When I was in college, I developed stomach problems, which were identified as irritable bowel syndrome (also known as spastic colon, but not to be confused with inflammatory bowel disease (Ulcerative Colitis and Crohn’s Disease). If I ate a lot of roughage, Chinese food, or drank black coffee, within no more than a half an hour, I would find myself needing to find a bathroom right away. While it hindered my social life, it also may have been the start of my immune system problems.
I have heard a lot of discussion from people about the importance of the balance of intestinal flora for overall health, and this seems to be fairly well documented (Bischoff 2011; Isolauri, Kirjavainen, and Salminen 2002).
This also may be even more so in the case of RA.
According to one article, “THE rheumatologist must be constantly aware of his patient’s gastrointestinal tract for three reasons. First, the rheumatic diseases may affect the gut; secondly, the treatment of rheumatic diseases may have gastrointestinal effects; and thirdly; predominantly gastrointestinal diseases may have musculoskeletal components” (Haslock and Wright 1974: 51).*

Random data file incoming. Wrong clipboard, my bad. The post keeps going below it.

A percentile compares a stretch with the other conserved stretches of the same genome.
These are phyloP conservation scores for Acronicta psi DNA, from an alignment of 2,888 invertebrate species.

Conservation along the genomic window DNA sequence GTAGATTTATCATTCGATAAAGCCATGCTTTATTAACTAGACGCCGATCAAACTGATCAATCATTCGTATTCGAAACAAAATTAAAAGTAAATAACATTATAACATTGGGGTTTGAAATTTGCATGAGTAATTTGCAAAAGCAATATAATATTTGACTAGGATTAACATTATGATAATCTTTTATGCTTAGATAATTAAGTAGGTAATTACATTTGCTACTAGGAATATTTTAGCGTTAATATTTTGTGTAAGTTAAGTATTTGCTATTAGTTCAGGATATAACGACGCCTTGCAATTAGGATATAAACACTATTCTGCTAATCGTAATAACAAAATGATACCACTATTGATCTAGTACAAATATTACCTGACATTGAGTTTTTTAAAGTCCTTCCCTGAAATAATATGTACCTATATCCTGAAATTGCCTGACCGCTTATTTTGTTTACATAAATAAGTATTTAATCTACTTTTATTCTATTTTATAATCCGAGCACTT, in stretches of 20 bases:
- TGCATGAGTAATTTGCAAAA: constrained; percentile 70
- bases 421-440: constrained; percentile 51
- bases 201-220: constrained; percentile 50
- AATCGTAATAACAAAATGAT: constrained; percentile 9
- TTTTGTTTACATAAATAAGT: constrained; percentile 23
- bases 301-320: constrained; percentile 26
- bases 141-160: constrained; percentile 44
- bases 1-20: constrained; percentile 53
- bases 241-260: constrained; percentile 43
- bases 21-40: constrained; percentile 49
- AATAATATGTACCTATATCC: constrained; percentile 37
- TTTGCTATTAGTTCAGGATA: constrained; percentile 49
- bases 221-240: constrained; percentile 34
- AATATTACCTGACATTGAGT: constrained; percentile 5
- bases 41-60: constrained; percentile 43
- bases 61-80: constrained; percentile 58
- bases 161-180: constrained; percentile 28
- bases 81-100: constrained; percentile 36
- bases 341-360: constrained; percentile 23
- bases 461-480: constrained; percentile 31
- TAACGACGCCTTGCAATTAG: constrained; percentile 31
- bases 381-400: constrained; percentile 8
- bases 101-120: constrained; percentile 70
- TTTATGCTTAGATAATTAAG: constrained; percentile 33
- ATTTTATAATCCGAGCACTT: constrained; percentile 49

Another article states that “Changes in the composition of bacterial populations might elicit an imbalance in proinflammatory and anti-inflammatory immune mechanisms…” (Scheinecker and Smolen 2011: 73).
One study found “[T]hat a primary abnormality in rheumatoid arthritis may be a reaction to a food antigen(s) and that the disease process starts within the intestine” (Podas, et al. 2007).
In fact, this is not a new idea. Some have posited that overgrowths of bacteria are a potential cause of RA (Henriksson, et al. 1993; O’Mahony and Ferguson 1991).
When I first got sick, there was some thought that I may have been suffering from a systemic yeast infection, as a rogue yeast infection was one of the many early signs that my immune system was having issues.
Now this is a condition that if often disputed, and is most typically found in patients with AIDS (Hyman 2013). However, systemic yeast infections are a problem that can lead to intestinal and joint problems, along with a litany of other symptoms. Most importantly, this condition is also associated with issues of gut health.
On the flipside to all of this, however, is that “Early life exposure to normal bacteria of the GI tract (gut microbes) protects against autoimmune disease” (Helmholtz Centre For Environmental Research 2013).
So good bacteria in the gut, in the correct amount, can be immune system promoting. But too much of a good thing seems to be implicated in a host of negative effects, including the potential for RA.
According to the Mayo Clinic (2012), “[I]dentifying new biomarkers in intestinal microbial populations and maintaining a balance in gut bacteria could help physicians stop rheumatoid arthritis before it starts.”